Nuphar’s 2012
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DAY TO DAY CARE In the day to day care for a dog, there’s more to it than just walking and feeding the dog. If you feel close to your pet you will unconsciously check every little thing about him or her to do with well- being. We are ‘in tune’ with our dogs  and I know immediately when one of them is not 100% her normal self. Most times there’s is nothing to actually worry about. But if there is, we make sure we do something about it. Our philosophy is to use as much natural remedies as possible. Of course we take our dogs to the vet if they are sick, but there is so much you can take care off without having to go to the vet for medicines. Taking good care of our dog can also help to prevent the need to go to the vet. By feeding a raw diet we feel we are giving their health a lot of advantages. There are also several natural supplements which help your dog build up extra resistance, like we humans take a vitamin- tablet. Vaccinating, deworming and anti-tick&flea-stuff is sometimes necessary but we choose to use them only when absolutely needed. If one of our dogs would get sick, we try to avoid antibiotics as they not only kill the unwanted bacteria but áll bacteria including the good ones in the intestines. If antibiotics are necessary, we also provide them with probiotic powder in her food. Our dogs are titered to see if they still have enough anti-bodies. Most of the time, there is no need to vaccinate after the initial puppy-shots (after maternal immunity has been shown to be low enough). We are not against using vaccinations, but there can e many adverse reactions which we would like to avoid. If there is no reason to vaccinate - if titers are high- we don’t. We also space the vaccinations as much as possible and never combine them with other treatments. To keep a dog mentally healthy, it’s important to give them exercise. This should be both physically and mentally stimulating exercise. This may sound difficult, but even a normal walk around the block contains ‘tasks’ for the dog like waiting before crossing the street. We like to be active with Alba, trying out different activities. She likes to ‘work’ and gives a 100%. Everyday life can cause blockages in the body and if you could see how Alba moves over the flyball hurdles for example, we think it’s nothing more than normal to take her to the osteopath twice a year for a treatment. If necessary, we take her more often such as after the time she was -literally- run over by a very large dog. To read more about osteopathy in general, here is an article from a Dutch doggy magazine (in Dutch). It’s written by ‘our’ osteopath who is the specialist when it comes to osteopathy for dogs in Holland.  In general, we don’t believe in neutering dogs just because it is easier for the owners. When you get a dog, you know it’s not all fun! Dogs can get sick, just like us. Bitches get into heat twice a year. That’s nature. Cutting into a normal functioning body is not our choice. If you insist on neutring or spaying your dog, we recommend to only take the step when the dog is physically and mentally mature (keep in mind: the Barbet is a slow-maturing breed so this is around 3 years old!). Often we hear people neutering their dogs, especially males, right in the middle of puberty. This is not a solution for what is a very normal phase in the life of a dog! Even if your dog is driving you crazy, keep up the training and eventually you’ll have a well-behaved dog. It’s all part of the decision to get a dog. Also, please think about what can be the negatives, the things most vets don’t tell you! When we come across an article or website we find interesting, we will mention it on the blog. We will also put it in our links section. A lot of these will probably be in Dutch, sorry for our foreign visitors, but Google translate could help!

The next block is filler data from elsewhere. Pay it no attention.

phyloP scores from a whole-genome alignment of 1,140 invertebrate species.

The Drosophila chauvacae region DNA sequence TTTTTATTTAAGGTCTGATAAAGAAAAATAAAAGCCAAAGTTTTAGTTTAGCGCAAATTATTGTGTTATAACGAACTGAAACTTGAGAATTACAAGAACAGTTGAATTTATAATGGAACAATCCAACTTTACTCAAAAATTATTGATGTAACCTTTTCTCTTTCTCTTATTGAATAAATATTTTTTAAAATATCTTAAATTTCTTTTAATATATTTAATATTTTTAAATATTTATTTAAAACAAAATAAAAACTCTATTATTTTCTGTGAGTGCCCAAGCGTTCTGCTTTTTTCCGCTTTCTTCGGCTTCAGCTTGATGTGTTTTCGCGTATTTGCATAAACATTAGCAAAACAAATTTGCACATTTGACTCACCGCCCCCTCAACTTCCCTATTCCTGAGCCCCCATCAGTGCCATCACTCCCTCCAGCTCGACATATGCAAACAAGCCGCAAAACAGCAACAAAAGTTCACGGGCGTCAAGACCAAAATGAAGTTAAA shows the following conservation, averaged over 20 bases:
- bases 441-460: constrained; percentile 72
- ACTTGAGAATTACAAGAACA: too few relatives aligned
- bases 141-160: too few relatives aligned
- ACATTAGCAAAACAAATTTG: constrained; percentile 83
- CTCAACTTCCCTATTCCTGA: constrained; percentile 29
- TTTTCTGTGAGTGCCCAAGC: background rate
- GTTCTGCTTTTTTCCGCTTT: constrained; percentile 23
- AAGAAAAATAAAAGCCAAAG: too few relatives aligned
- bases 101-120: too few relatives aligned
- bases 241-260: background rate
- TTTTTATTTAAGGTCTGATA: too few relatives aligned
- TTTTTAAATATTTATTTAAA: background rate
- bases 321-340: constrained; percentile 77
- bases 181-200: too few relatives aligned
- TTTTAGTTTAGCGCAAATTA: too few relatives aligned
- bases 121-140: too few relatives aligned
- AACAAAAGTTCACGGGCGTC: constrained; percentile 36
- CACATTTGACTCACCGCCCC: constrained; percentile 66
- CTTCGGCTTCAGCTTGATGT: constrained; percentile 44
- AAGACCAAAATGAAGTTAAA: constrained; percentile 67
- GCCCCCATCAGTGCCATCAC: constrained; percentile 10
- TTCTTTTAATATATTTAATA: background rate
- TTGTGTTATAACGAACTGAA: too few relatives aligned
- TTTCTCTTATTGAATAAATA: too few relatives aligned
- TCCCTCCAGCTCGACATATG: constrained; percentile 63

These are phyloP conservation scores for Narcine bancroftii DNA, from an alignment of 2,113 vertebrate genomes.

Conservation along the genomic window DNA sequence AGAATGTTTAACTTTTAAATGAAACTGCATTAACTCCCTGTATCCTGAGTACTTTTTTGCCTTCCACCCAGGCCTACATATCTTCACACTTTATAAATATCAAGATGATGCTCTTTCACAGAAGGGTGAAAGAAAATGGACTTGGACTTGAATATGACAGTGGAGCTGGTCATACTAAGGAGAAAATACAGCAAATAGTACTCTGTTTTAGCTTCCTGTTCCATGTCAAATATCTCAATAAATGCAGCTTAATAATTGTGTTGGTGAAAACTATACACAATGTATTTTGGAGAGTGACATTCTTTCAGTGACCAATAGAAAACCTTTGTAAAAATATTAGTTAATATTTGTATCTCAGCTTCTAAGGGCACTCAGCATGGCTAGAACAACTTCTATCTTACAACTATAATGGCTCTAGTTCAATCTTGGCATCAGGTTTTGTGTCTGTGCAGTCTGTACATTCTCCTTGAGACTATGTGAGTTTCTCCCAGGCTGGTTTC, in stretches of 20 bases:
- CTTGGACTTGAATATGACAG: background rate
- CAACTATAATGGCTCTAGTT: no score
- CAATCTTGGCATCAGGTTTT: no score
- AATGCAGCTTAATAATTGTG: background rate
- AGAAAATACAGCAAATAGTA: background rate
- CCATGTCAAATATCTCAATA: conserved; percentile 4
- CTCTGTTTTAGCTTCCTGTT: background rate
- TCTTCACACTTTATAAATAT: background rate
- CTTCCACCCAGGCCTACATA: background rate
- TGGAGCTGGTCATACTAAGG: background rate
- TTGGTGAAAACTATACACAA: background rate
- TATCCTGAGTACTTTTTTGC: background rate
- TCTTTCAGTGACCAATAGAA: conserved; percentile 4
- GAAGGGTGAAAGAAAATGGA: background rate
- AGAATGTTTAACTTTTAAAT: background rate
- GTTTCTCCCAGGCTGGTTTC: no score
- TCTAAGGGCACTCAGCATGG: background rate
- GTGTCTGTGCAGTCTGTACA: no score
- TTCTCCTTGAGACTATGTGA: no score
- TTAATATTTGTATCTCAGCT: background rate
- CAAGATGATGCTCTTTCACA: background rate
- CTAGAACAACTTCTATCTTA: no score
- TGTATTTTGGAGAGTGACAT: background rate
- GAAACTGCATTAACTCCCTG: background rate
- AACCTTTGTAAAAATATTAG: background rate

Food and care Day to Day